The age-old story of Adam and Eve can be read on a variety of levels.
One of the most interesting is as a metaphor for maturation.
In the beginning, the pair are innocent, like children. With minimal effort on their part, and little awareness of how it happens, all of their needs are met.
It’s girls who begin puberty first, and it’s Eve who is first drawn to the fruit from the tree of knowledge. Adam, as boys often are in early adolescence, is at first oblivious to the fruit’s enticements, and to the changing dynamics in himself, and between him and Eve. But then, he too partakes.
Their eyes are opened. Their sexuality awakened. Once lost in their own, guileless world, they become aware of their nakedness, of how they look to others, of shame.
With new difficulties and responsibilities to shoulder, a teenage Adam and Eve are expelled from their childhood idyll, and compelled to enter the lone and dreary wilderness of adulthood.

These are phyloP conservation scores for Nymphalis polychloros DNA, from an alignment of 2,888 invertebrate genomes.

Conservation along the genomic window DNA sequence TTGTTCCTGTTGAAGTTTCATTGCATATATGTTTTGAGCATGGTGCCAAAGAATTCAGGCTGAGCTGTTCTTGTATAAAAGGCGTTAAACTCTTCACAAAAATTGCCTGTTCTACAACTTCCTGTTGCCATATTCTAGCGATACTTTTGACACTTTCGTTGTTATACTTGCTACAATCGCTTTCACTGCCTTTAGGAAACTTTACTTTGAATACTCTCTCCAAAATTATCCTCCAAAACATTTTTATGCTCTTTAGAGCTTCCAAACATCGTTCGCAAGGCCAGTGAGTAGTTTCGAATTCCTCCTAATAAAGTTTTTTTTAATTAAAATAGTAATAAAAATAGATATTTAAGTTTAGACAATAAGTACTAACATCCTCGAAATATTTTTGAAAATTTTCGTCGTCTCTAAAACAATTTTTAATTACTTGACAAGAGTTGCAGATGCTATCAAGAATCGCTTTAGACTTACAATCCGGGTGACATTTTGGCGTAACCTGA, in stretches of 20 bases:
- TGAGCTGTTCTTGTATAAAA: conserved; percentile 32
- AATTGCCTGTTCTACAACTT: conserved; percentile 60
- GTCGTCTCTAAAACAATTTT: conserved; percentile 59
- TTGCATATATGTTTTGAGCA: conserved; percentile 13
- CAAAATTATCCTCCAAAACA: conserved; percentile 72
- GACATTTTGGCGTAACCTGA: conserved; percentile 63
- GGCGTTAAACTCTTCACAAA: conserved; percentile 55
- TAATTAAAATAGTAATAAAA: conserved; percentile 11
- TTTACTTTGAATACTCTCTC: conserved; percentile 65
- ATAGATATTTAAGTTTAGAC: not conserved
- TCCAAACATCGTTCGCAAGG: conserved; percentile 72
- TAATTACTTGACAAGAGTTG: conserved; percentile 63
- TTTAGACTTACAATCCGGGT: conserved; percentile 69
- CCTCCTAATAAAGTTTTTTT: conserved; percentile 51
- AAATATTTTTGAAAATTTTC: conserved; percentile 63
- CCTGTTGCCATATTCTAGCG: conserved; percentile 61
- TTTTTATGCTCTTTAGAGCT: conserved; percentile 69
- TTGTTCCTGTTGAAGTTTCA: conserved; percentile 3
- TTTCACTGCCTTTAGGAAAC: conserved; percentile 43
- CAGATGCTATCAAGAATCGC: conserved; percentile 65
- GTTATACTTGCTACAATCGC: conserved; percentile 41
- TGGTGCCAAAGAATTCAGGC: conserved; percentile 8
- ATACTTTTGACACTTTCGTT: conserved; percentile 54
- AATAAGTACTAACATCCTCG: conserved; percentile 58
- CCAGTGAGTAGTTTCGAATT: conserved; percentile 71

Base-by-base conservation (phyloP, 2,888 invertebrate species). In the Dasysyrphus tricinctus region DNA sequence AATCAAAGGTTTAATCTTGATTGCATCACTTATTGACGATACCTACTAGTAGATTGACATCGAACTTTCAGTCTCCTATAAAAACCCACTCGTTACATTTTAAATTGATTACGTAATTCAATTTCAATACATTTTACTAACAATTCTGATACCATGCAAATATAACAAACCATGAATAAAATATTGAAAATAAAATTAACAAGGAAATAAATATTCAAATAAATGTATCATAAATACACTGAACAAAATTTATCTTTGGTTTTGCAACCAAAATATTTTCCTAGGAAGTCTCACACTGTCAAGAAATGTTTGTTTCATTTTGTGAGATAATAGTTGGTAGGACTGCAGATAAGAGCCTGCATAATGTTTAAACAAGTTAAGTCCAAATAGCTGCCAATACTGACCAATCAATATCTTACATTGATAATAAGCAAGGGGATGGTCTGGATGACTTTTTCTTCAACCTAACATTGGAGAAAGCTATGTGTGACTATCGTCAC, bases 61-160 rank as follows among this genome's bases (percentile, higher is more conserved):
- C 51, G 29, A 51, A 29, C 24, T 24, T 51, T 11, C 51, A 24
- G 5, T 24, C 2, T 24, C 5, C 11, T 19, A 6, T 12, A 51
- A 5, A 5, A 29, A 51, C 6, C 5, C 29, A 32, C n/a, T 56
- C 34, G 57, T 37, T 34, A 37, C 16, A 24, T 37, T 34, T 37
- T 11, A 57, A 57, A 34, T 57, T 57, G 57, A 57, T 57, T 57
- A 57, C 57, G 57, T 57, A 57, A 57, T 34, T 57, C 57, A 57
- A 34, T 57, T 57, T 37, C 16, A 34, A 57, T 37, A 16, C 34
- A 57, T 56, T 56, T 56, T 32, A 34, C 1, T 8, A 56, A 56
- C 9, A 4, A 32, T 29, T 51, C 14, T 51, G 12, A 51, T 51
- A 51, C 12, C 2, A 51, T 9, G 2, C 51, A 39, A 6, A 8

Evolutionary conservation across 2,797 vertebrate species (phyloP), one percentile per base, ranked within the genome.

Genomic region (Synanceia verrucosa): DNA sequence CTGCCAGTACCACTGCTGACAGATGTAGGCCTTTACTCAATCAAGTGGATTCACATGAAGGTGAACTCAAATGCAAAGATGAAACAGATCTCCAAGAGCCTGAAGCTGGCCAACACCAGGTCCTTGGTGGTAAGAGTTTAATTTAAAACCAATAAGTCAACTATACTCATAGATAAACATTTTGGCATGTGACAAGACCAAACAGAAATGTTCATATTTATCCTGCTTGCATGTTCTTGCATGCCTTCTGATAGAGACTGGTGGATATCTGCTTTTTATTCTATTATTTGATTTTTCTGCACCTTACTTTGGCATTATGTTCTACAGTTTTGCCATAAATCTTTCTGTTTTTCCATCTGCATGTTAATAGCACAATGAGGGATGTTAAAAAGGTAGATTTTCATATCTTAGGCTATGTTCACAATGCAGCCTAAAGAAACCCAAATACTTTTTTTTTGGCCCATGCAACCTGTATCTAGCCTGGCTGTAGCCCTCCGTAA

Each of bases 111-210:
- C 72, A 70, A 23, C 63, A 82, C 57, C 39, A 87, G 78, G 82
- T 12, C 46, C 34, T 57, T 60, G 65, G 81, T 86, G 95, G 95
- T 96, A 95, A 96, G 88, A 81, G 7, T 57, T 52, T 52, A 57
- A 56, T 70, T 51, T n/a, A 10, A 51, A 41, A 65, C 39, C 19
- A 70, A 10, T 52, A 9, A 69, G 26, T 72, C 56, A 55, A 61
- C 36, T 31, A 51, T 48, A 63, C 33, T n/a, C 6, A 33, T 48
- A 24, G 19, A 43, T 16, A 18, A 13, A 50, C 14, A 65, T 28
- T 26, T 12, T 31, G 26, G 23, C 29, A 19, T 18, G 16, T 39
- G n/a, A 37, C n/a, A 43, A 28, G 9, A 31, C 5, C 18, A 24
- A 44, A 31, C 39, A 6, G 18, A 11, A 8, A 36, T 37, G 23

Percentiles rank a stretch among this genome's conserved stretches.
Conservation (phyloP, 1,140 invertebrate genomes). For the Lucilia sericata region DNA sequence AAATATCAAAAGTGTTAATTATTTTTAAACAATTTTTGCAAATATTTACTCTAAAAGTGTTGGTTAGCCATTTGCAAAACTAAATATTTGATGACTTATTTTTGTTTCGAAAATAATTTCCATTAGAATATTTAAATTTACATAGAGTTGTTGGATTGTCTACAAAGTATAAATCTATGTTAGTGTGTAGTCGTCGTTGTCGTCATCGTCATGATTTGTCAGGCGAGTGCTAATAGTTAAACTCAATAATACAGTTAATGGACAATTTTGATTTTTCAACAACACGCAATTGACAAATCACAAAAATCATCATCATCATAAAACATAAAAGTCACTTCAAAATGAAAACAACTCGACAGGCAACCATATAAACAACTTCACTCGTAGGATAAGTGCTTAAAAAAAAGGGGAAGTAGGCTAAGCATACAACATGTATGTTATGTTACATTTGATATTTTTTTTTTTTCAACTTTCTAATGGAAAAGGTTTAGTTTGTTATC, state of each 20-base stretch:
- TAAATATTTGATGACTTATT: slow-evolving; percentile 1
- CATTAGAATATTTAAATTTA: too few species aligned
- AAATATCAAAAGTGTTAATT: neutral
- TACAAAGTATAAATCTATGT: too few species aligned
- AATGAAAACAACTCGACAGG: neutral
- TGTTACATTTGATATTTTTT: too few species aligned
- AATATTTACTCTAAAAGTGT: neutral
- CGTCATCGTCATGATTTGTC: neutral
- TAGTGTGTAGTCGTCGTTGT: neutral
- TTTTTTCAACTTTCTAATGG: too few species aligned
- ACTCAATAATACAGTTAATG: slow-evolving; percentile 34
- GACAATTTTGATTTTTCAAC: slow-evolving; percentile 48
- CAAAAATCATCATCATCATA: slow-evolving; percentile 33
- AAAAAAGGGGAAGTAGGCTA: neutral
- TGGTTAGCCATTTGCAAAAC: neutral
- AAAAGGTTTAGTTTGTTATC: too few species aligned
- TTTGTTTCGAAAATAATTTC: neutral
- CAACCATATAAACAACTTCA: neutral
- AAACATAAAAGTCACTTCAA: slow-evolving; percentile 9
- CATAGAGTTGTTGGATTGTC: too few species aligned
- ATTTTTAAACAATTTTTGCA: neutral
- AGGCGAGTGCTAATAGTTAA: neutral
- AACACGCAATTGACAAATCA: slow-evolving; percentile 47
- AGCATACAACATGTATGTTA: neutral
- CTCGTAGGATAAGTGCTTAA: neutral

Sometimes when you’re putting your kids to bed at night, it’s hard not to envy them a little, to wish you were the one being tucked in, that you were the one with nothing to worry about the next day but how many pancakes to eat for breakfast.
At such times, it helps to remember that the way back to Eden is barred, not by cherubim and a flaming sword, but simply the linear progression of time.
It helps to recognize what you’ve gained since leaving the garden: new territory to explore, independence to find, experiences to enjoy. Having kids to tuck in. Not having to join them in going to bed at eight.
It helps to accept adulthood for what it is: Sad. Happy. Burdensome. Liberating. That most paradoxical of things: an upwards fall.
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